RR :  Oh man, that’s a tough one.  It depends on the track.  Ultimately, you can probably do a little more with a loose racecar.  You can drive it well beyond its limits and make up a little bit for it as a driver.  With a loose racecar, you have more speed with them.

RT :  Alright, my friend…let’s try something different here with some Free Association.  Tell me the first thing that comes to mind with the following words:

Social media.

RR :  Twitter.

RT :  Friends.

RR :  Competition.

RT :  If you had a metal band and had to pick a fellow NASCAR driver as a bandmate, it would be…

RR :  Bubba Wallace as he’s good on the drums.

RT :  Race fans.

RR :  The best fans.

RT :  Challenge.

RR :  Winning.

RT :  One thing you couldn’t live without….

RR :  Chipotle.

RT :  Are you and Ryan Ellis big fans of that place or what?

RR : Oh yea we are.

RT :  Your toughest racetrack…

RR :  Bristol.

RT :  I wonder why though.

RR :  That place has been tough for me but we’ve been getting better there at least!

RT :  You know what it’s like to experience the thrill of victory as you won at Daytona last year.  How close do you feel you and your team are to getting that elusive second win and how happy would it make you and most of all, “The Cat in the Hat,” Jack Roush, to get one of his teams into the XFINITY Chase field this year?

RR :  It’s not just Jack but all of the people on the 16 team.  They work so hard.  I think every driver goes out there saying they want to perform and win.  It’s a lot more than just for myself.  It’s for sponsors like Lilly Diabetes and ADA.

It’d be big for the folks working 12-14 hours a day at the shop and on the road at the racetracks away from their families to bring the best racecars on the track.  That’s a huge sacrifice.

I go out there and compete for a lot of people but they’re all deserving.  We want to win races and a championship by year’s end.

RT :  I know how you drivers appreciate the guys and gals working on the racecars.  Any acknowledgements you’d like to make?

Daytona Beach, FL - Feb 19, 2016: Ryan Reed (16) hangs out in the garage during practice for the PowerShares QQQ 300 at the Daytona International Speedway in Daytona Beach, FL.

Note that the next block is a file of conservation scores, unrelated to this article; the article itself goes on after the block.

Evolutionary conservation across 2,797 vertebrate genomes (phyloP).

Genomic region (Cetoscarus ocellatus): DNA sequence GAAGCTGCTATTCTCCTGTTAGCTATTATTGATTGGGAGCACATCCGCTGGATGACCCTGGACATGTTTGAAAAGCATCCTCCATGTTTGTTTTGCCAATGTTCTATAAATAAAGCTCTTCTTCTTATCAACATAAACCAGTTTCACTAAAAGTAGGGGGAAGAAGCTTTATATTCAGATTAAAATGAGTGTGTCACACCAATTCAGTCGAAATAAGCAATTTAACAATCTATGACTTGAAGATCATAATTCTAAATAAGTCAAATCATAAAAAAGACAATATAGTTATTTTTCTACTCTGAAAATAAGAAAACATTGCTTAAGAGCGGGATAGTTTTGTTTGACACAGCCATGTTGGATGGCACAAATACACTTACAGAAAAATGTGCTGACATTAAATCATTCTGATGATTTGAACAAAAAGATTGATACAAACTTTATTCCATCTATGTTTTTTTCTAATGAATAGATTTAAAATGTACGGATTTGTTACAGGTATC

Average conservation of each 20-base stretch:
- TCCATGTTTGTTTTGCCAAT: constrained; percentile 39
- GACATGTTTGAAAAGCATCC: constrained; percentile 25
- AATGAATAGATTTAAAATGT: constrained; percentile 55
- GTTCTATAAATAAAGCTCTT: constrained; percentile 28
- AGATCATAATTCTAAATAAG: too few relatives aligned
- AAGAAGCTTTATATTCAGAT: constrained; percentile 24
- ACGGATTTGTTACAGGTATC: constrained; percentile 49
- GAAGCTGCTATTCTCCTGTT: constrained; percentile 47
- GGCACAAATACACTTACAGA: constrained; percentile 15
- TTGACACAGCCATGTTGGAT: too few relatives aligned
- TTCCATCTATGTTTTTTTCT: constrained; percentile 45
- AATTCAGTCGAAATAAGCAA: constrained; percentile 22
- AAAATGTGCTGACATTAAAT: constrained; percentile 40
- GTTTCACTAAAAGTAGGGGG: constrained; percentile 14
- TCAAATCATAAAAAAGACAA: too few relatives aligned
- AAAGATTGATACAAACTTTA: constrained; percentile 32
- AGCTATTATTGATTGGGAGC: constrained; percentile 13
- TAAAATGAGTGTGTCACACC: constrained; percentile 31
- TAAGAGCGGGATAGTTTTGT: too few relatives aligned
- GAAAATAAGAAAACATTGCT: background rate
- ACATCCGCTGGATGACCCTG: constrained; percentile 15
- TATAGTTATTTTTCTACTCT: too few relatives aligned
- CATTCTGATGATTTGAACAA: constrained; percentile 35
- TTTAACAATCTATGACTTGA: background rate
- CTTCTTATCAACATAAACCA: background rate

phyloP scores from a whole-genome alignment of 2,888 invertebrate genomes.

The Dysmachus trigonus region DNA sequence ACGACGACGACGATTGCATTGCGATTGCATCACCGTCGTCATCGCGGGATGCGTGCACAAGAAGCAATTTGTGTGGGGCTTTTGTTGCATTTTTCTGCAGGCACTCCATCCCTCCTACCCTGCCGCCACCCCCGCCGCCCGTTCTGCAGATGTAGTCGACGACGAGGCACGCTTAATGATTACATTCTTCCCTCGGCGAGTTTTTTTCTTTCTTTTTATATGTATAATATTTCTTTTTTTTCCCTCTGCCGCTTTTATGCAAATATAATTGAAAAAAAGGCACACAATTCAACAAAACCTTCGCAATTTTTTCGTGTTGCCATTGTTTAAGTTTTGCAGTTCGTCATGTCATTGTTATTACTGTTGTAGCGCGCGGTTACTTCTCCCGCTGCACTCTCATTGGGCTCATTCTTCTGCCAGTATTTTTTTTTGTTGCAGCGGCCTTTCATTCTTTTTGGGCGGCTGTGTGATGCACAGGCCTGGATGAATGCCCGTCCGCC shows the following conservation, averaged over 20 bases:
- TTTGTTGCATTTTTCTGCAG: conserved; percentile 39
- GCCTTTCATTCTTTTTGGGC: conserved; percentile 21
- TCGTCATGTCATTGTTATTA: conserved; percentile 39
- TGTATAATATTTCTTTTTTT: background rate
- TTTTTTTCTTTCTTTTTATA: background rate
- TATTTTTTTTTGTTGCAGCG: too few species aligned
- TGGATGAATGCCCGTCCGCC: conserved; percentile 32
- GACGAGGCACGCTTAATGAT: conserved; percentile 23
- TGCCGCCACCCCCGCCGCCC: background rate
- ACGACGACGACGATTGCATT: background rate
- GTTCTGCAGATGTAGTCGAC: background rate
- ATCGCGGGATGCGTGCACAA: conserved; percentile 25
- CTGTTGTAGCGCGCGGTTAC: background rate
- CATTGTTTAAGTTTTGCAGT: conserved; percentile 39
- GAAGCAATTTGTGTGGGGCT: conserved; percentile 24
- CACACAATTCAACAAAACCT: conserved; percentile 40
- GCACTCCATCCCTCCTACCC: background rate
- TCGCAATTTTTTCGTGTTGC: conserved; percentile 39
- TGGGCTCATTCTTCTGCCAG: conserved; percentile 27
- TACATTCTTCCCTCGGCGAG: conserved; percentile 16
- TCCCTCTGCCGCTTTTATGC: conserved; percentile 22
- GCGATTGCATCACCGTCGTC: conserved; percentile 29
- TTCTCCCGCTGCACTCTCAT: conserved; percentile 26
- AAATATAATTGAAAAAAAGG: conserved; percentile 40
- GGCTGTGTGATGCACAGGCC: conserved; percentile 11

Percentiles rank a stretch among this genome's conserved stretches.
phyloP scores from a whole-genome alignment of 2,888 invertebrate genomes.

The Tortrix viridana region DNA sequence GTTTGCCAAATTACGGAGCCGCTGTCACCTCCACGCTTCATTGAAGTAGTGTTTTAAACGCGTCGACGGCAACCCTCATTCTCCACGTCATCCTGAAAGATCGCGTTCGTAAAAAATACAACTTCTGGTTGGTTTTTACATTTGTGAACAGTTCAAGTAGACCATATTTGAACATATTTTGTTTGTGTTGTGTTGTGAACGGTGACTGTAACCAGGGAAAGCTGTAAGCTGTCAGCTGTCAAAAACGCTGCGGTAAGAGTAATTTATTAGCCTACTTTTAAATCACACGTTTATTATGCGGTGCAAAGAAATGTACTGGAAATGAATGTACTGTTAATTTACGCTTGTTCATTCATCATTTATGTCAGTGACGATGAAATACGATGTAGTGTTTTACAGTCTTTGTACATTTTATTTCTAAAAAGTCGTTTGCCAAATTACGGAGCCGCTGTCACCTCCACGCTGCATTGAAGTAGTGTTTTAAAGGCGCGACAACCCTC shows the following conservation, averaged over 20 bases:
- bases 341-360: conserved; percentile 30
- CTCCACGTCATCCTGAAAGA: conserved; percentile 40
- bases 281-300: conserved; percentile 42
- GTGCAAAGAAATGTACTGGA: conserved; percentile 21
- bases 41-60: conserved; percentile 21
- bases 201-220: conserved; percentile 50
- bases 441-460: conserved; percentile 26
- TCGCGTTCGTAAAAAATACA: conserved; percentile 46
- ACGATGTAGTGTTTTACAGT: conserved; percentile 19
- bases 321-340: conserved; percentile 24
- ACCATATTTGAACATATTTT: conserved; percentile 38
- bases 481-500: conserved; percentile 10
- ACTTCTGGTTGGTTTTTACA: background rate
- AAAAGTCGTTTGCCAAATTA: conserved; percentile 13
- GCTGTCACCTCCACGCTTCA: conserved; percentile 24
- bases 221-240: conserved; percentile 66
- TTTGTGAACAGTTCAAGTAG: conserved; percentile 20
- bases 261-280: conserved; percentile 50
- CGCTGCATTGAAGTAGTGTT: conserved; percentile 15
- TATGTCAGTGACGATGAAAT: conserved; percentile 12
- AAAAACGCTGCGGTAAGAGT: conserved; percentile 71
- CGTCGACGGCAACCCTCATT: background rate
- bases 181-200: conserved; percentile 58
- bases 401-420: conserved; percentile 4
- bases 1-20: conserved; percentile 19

Daytona Beach, FL – Feb 19, 2016: Ryan Reed (16) hangs out in the garage during practice for the PowerShares QQQ 300 at the Daytona International Speedway in Daytona Beach, FL.

RR :  I’d like to give a huge thanks to our partners at Lilly Diabetes and the American Diabetes Association for helping us get on the track week in and week out.  I’d like to thank the fans too.  Hopefully this is a good luck interview for us and we can get a good finish.  I appreciate the time and hope to talk soon with you!

Author’s Notes :  I’d like to thank Ryan for taking the time during this race week to talk about his season and prospects of the Chase for his No. 16 team.  Photos accompanying this article are courtesy of Action Sports Photo, Inc.  If you’d like to keep up-to-date with Ryan’s season, in addition to TPF, you can “Like” his Facebook page and “Follow” his Twitter account as well as the No. 16 team’s account as well.  Best of luck to the 16 team in their quest for a Chase seed and that second XFINITY Series win!

Rob Tiongson is a sports writer and editor originally from the Boston area and resides in the Austin, Texas, area. Tiongson has covered motorsports series like NASCAR and INDYCAR since 2008 and NHRA since 2013. Most recently, Tiongson is covering professional basketball, mainly the WNBA, and women's college basketball. While writing and editing for The Podium Finish, Tiongson currently seeks for a long-term sportswriting and sports content creating career. Tiongson enjoys editing and writing articles and features, as well as photography. Moreover, he enjoys time with his family and friends, traveling, cooking, working out and being a fun uncle or "funcle" to his nephew, niece and cat. Tiongson is an alum of Southern New Hampshire University with a Bachelor of Arts in Communication and St. Bonaventure University's renowned Jandoli School of Communication with a Master of Arts in Digital Journalism.